10/29/2014 05:29 pm ET Updated Dec 29, 2014

Grooming Great Employees: What a Service Dog Can Teach Us About Developing Talent

There are at least a dozen dogs in my advertising agency on any day of the week. They run down halls, chase balls, gnaw on toys, snooze during meetings, and are eager for quick walks when their human companions need a work break.

Some months ago I noticed that Dreyfus, a Golden Labrador that has been with us since earlier this year, stood out from the canine pack in our Bluffton, S.C., office. Even though he was just 8 weeks old when a staffer brought him in, it was soon clear that Dreyfus was a little more mature than most of the pooches in residence at BFG. He reminded me of a talented intern with shimmering ambition and potential that makes others seem less remarkable.

Dreyfus, it turns out, is on the job. While alert and watchful, he stays close to Dan Comite, his human companion, and a sign that reads: "Service dog in training. Please refrain from petting." Dreyfus comes from the Canine Companions for Independence organization and Dan is a volunteer "Puppy Raiser" for the organization. That means he provides specific socialization and obedience training that will help Dreyfus ultimately master more than 40 specialized commands. This dog is being trained to make a world of difference to his next owner, who may be blind, hard of hearing, facility-bound or need help at home and in a busy work environment like ours. As much as we love having him around, Dreyfus has more important work to do after he cuts his teeth at BFG Communications.

Dog lovers know there is much we can learn from canine companions. And, as I watch Dreyfus grow and mature, his training with Dan reminds me of the importance of doing the right thing when it comes to grooming the best and brightest young human talent and preparing them for success in our office -- or in another part of the world:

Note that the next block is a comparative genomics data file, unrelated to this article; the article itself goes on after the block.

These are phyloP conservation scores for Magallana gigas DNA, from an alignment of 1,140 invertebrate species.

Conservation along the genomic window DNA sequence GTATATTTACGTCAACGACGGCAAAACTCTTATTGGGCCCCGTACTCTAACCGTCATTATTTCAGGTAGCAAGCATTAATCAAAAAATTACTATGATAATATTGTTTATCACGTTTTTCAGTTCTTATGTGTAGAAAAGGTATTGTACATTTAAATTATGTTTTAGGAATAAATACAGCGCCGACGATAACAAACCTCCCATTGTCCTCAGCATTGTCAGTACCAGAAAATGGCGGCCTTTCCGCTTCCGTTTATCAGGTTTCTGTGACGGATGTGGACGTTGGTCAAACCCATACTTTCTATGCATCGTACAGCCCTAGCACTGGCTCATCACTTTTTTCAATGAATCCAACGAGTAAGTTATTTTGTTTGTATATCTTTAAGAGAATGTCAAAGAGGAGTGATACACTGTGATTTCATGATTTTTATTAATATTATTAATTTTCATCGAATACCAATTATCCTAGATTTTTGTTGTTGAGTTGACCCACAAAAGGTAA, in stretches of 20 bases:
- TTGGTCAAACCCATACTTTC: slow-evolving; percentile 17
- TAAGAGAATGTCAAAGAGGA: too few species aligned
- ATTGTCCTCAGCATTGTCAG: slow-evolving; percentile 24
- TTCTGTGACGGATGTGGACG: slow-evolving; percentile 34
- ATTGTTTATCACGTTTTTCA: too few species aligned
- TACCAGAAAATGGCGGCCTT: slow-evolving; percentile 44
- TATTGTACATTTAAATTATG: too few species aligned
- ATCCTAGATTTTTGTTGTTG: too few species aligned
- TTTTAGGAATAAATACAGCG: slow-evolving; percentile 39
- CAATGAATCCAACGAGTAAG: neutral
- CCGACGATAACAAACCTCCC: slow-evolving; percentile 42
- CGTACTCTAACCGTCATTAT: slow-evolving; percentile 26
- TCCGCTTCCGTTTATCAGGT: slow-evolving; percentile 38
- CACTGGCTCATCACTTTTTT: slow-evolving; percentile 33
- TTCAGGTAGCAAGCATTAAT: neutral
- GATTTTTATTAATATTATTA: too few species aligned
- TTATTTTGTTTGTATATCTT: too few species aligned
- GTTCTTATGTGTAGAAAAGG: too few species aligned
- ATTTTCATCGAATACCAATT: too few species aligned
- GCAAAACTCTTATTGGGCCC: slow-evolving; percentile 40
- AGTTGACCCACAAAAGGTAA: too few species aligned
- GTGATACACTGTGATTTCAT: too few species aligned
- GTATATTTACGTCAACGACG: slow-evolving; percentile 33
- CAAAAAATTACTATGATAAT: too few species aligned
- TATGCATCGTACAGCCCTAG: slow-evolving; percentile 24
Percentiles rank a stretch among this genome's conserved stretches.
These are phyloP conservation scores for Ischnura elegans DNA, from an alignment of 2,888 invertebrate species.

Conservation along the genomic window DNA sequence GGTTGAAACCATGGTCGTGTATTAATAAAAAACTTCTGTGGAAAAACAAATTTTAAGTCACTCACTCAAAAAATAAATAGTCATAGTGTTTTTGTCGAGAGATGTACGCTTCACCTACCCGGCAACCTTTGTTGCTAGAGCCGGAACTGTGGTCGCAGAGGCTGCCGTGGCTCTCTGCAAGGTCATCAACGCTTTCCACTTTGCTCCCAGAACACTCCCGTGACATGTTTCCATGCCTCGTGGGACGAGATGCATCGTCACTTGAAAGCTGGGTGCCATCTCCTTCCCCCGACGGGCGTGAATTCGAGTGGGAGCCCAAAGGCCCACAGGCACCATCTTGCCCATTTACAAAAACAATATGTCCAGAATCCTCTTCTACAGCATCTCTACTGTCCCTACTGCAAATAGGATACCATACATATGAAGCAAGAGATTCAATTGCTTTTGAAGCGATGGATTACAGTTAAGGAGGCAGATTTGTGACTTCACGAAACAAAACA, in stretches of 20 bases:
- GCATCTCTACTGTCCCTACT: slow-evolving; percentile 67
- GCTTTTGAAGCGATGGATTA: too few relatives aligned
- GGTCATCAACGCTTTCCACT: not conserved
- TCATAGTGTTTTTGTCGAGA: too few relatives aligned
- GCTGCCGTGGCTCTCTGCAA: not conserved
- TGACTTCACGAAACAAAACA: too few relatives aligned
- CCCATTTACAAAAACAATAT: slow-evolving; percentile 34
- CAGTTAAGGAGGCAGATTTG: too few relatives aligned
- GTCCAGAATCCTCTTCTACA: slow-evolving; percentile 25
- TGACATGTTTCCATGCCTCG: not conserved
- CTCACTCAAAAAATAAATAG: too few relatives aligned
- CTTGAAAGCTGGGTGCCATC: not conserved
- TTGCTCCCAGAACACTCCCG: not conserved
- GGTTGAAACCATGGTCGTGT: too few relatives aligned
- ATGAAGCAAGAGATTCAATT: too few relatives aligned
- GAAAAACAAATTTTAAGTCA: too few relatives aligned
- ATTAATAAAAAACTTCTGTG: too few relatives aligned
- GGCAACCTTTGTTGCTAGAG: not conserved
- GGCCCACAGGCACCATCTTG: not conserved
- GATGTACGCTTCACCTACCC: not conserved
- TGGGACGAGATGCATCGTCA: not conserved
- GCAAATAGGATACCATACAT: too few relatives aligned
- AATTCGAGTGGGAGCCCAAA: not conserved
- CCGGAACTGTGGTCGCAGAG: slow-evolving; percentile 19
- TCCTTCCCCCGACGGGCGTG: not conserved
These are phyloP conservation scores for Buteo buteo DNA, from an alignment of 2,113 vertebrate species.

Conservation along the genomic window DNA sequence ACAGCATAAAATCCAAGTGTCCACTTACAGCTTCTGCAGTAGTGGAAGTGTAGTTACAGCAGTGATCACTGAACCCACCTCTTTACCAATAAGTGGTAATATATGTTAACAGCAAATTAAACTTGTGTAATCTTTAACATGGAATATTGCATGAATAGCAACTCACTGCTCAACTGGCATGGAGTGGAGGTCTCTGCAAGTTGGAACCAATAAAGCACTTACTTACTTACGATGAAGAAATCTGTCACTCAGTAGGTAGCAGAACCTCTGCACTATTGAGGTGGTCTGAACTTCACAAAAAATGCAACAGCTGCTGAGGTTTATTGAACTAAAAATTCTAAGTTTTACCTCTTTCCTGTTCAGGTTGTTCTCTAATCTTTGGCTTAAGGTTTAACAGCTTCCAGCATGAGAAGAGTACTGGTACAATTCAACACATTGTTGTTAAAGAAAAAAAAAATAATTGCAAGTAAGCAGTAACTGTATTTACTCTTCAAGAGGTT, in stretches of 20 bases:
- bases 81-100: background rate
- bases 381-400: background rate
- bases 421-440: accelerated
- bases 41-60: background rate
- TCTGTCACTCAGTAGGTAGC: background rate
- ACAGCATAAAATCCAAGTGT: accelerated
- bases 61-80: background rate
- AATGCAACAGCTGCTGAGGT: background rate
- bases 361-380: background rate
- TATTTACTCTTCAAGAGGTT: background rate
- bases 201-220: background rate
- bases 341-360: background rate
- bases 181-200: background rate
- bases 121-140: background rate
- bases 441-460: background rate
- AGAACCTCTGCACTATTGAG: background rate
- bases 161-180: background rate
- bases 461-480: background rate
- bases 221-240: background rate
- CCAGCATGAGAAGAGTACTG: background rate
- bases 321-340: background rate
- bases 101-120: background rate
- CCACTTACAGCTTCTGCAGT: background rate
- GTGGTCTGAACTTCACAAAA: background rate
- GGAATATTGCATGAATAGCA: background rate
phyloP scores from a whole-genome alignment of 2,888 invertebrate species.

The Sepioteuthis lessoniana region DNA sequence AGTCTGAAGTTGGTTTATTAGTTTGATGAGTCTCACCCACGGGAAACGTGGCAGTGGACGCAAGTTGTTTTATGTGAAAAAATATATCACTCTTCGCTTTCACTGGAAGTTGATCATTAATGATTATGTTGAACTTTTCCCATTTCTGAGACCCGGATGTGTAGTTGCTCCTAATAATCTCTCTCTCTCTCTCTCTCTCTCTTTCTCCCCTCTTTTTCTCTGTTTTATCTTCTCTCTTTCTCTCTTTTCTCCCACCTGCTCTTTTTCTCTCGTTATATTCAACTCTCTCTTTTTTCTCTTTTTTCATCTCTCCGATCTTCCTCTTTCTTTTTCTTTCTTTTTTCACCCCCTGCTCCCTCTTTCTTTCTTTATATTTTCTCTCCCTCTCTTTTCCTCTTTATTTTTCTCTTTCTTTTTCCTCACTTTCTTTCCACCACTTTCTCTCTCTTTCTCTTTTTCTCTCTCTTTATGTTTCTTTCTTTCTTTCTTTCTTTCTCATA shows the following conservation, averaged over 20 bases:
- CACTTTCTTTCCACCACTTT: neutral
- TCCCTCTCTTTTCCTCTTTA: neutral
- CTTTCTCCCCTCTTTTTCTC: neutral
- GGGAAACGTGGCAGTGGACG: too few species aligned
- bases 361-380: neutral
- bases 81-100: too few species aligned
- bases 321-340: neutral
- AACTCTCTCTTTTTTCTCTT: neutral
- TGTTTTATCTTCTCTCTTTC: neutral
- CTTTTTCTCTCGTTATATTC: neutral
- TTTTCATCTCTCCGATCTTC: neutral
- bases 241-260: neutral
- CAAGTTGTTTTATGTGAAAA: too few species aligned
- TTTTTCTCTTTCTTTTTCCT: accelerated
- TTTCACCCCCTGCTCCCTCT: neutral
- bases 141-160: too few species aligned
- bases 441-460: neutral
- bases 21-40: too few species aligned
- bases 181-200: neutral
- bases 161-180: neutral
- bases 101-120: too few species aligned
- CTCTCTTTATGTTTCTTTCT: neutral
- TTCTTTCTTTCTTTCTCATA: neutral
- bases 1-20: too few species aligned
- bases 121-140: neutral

• First, tap the right talent. It isn't always easy to spot -- dare I say it?-- the pick of the litter during interviews. But there are ways to identify hidden talent in waiting. Good schools, summer jobs, first jobs, titles, growth, references and that certain "spark" of drive and eagerness to learn and do well mean a lot. It was not by random choice that Dreyfus qualified as an assistance dog candidate. He was selected based on strict criteria including temperament, trainability, littermate trends and the production history of the dam and sire. Only the "best of the best" are chosen as CCI breeder dogs, and only a few of their puppies ultimately qualify. While employers don't get or even need all that information, it is important to focus keenly on thoroughly vetting and selecting the best of the best for employment. A forced fit or a rushed hire usually doesn't work out.
  • Develop and assign mentors. Puppies in training require a safe environment and supervision throughout the entire day. We often hire young people right out of college and we give them as much responsibility as they can handle. Watching Dreyfus I'm reminded that on-the-job training only goes so far and it's no substitute for a strong mentor, supervision and regular progress reports.
  • Teach business-social etiquette. Dan spends a lot of his time with Dreyfus providing the puppy with age-appropriate socialization opportunities. I'm reminded just how important it is to get our less experienced talent in front of clients and comfortable in all types of social situations. It's important that rising stars know how to mix business and pleasure in a professional way. This is often forgotten.
  • Consistent feedback. One thing that stands out the most to me as I watch Dan and Dreyfus is the delivery of consistent rewards and recognition for a job well done. To be sure, Dan let's Dreyfus know when he has disappointed, but when Dreyfus performs well, he knows he will get a rewarding pat, verbal recognition and, very often, a treat. There are no mixed or ambiguous signals.
  • Work hard, play hard. Dreyfus doesn't work his entire day. In his first few months he had plenty of time to chase balls and tumble around with other dogs, even disrupt a meeting with an occasional high-pitched bark. Even now, when he seems most content working with Dan, he loves a brisk walk or a chance to romp outside.

Dreyfus, increasingly, stands out from the pack. It's obvious to us that he is meant to play a bigger role elsewhere. We'll be sad and Dan will certainly share a tear when it's time to say goodbye to this dog.

In this, too, there is a lesson: While I am often disappointed when some of our best talent leaves for other job opportunities, I hope I can learn to be more thankful for the time they were with us and wish them well. Who knows? Dreyfus is unlikely to find his way back to us, but sometimes good people do return to -- or, at least, remember fondly -- a place that helped them learn and succeed.